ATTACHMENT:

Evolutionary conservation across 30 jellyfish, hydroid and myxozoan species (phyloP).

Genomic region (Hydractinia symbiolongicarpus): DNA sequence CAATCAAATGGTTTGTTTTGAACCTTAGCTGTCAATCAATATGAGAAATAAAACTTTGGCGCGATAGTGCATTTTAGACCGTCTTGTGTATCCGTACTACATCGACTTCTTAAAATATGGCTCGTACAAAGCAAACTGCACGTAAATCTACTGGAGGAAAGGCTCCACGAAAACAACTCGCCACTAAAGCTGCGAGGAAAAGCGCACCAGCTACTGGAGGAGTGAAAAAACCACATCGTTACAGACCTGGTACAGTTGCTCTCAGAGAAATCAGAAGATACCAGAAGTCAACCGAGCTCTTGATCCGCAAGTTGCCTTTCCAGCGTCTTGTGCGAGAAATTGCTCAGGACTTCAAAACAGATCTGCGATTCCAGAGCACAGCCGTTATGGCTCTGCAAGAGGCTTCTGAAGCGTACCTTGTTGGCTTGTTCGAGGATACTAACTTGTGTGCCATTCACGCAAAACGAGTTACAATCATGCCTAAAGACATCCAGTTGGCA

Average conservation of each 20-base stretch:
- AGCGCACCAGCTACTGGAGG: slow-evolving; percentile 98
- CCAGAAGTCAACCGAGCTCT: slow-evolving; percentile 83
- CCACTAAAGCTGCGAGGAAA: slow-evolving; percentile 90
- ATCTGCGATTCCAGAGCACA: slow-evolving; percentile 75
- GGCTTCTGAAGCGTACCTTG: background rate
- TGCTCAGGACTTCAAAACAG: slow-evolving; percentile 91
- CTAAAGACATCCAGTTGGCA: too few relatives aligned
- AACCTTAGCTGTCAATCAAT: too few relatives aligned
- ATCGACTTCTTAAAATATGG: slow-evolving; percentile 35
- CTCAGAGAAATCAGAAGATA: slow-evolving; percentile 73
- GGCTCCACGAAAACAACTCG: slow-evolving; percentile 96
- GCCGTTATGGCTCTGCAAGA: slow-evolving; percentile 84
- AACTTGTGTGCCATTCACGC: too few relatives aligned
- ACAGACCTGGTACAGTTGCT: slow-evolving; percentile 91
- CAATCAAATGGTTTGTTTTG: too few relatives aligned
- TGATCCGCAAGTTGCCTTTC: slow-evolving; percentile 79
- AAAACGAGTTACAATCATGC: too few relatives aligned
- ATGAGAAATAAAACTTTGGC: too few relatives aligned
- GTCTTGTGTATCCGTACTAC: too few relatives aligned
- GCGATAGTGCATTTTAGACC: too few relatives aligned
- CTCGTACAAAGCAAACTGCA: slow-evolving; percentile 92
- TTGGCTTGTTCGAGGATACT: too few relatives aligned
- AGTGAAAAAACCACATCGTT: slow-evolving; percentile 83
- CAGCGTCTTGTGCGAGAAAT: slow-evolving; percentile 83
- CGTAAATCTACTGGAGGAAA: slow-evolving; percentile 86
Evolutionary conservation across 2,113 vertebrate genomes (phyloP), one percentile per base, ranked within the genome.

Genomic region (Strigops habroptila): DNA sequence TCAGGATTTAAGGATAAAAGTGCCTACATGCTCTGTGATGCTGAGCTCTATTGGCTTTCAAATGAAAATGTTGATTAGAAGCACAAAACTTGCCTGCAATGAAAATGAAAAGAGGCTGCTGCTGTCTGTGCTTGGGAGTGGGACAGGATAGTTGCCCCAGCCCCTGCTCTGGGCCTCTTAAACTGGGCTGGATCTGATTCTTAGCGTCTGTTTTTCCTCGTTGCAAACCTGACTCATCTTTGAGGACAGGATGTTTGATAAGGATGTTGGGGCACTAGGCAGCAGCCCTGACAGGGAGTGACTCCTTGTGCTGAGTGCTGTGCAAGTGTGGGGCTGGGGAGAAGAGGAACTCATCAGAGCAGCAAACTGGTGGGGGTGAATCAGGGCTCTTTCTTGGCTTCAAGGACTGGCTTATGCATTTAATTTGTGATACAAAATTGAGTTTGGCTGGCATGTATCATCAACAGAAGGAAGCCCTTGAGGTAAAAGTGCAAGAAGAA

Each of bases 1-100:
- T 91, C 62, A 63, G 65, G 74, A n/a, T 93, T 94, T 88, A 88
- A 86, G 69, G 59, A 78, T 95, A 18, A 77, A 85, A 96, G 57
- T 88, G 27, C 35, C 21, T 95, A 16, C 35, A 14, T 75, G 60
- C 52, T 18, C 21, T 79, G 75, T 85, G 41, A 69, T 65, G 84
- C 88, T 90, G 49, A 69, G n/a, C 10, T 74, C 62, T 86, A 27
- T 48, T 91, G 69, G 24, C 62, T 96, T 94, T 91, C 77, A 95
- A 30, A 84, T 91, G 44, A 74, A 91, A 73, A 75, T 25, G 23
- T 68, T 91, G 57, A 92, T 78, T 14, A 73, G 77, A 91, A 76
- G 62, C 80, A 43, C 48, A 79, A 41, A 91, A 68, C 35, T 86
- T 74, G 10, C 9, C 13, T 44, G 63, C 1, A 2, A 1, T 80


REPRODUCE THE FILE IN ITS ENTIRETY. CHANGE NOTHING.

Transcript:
Evolutionary conservation across 30 jellyfish, hydroid and myxozoan species (phyloP).

Genomic region (Hydractinia symbiolongicarpus): DNA sequence CAATCAAATGGTTTGTTTTGAACCTTAGCTGTCAATCAATATGAGAAATAAAACTTTGGCGCGATAGTGCATTTTAGACCGTCTTGTGTATCCGTACTACATCGACTTCTTAAAATATGGCTCGTACAAAGCAAACTGCACGTAAATCTACTGGAGGAAAGGCTCCACGAAAACAACTCGCCACTAAAGCTGCGAGGAAAAGCGCACCAGCTACTGGAGGAGTGAAAAAACCACATCGTTACAGACCTGGTACAGTTGCTCTCAGAGAAATCAGAAGATACCAGAAGTCAACCGAGCTCTTGATCCGCAAGTTGCCTTTCCAGCGTCTTGTGCGAGAAATTGCTCAGGACTTCAAAACAGATCTGCGATTCCAGAGCACAGCCGTTATGGCTCTGCAAGAGGCTTCTGAAGCGTACCTTGTTGGCTTGTTCGAGGATACTAACTTGTGTGCCATTCACGCAAAACGAGTTACAATCATGCCTAAAGACATCCAGTTGGCA

Average conservation of each 20-base stretch:
- AGCGCACCAGCTACTGGAGG: slow-evolving; percentile 98
- CCAGAAGTCAACCGAGCTCT: slow-evolving; percentile 83
- CCACTAAAGCTGCGAGGAAA: slow-evolving; percentile 90
- ATCTGCGATTCCAGAGCACA: slow-evolving; percentile 75
- GGCTTCTGAAGCGTACCTTG: background rate
- TGCTCAGGACTTCAAAACAG: slow-evolving; percentile 91
- CTAAAGACATCCAGTTGGCA: too few relatives aligned
- AACCTTAGCTGTCAATCAAT: too few relatives aligned
- ATCGACTTCTTAAAATATGG: slow-evolving; percentile 35
- CTCAGAGAAATCAGAAGATA: slow-evolving; percentile 73
- GGCTCCACGAAAACAACTCG: slow-evolving; percentile 96
- GCCGTTATGGCTCTGCAAGA: slow-evolving; percentile 84
- AACTTGTGTGCCATTCACGC: too few relatives aligned
- ACAGACCTGGTACAGTTGCT: slow-evolving; percentile 91
- CAATCAAATGGTTTGTTTTG: too few relatives aligned
- TGATCCGCAAGTTGCCTTTC: slow-evolving; percentile 79
- AAAACGAGTTACAATCATGC: too few relatives aligned
- ATGAGAAATAAAACTTTGGC: too few relatives aligned
- GTCTTGTGTATCCGTACTAC: too few relatives aligned
- GCGATAGTGCATTTTAGACC: too few relatives aligned
- CTCGTACAAAGCAAACTGCA: slow-evolving; percentile 92
- TTGGCTTGTTCGAGGATACT: too few relatives aligned
- AGTGAAAAAACCACATCGTT: slow-evolving; percentile 83
- CAGCGTCTTGTGCGAGAAAT: slow-evolving; percentile 83
- CGTAAATCTACTGGAGGAAA: slow-evolving; percentile 86
Evolutionary conservation across 2,113 vertebrate genomes (phyloP), one percentile per base, ranked within the genome.

Genomic region (Strigops habroptila): DNA sequence TCAGGATTTAAGGATAAAAGTGCCTACATGCTCTGTGATGCTGAGCTCTATTGGCTTTCAAATGAAAATGTTGATTAGAAGCACAAAACTTGCCTGCAATGAAAATGAAAAGAGGCTGCTGCTGTCTGTGCTTGGGAGTGGGACAGGATAGTTGCCCCAGCCCCTGCTCTGGGCCTCTTAAACTGGGCTGGATCTGATTCTTAGCGTCTGTTTTTCCTCGTTGCAAACCTGACTCATCTTTGAGGACAGGATGTTTGATAAGGATGTTGGGGCACTAGGCAGCAGCCCTGACAGGGAGTGACTCCTTGTGCTGAGTGCTGTGCAAGTGTGGGGCTGGGGAGAAGAGGAACTCATCAGAGCAGCAAACTGGTGGGGGTGAATCAGGGCTCTTTCTTGGCTTCAAGGACTGGCTTATGCATTTAATTTGTGATACAAAATTGAGTTTGGCTGGCATGTATCATCAACAGAAGGAAGCCCTTGAGGTAAAAGTGCAAGAAGAA

Each of bases 1-100:
- T 91, C 62, A 63, G 65, G 74, A n/a, T 93, T 94, T 88, A 88
- A 86, G 69, G 59, A 78, T 95, A 18, A 77, A 85, A 96, G 57
- T 88, G 27, C 35, C 21, T 95, A 16, C 35, A 14, T 75, G 60
- C 52, T 18, C 21, T 79, G 75, T 85, G 41, A 69, T 65, G 84
- C 88, T 90, G 49, A 69, G n/a, C 10, T 74, C 62, T 86, A 27
- T 48, T 91, G 69, G 24, C 62, T 96, T 94, T 91, C 77, A 95
- A 30, A 84, T 91, G 44, A 74, A 91, A 73, A 75, T 25, G 23
- T 68, T 91, G 57, A 92, T 78, T 14, A 73, G 77, A 91, A 76
- G 62, C 80, A 43, C 48, A 79, A 41, A 91, A 68, C 35, T 86
- T 74, G 10, C 9, C 13, T 44, G 63, C 1, A 2, A 1, T 80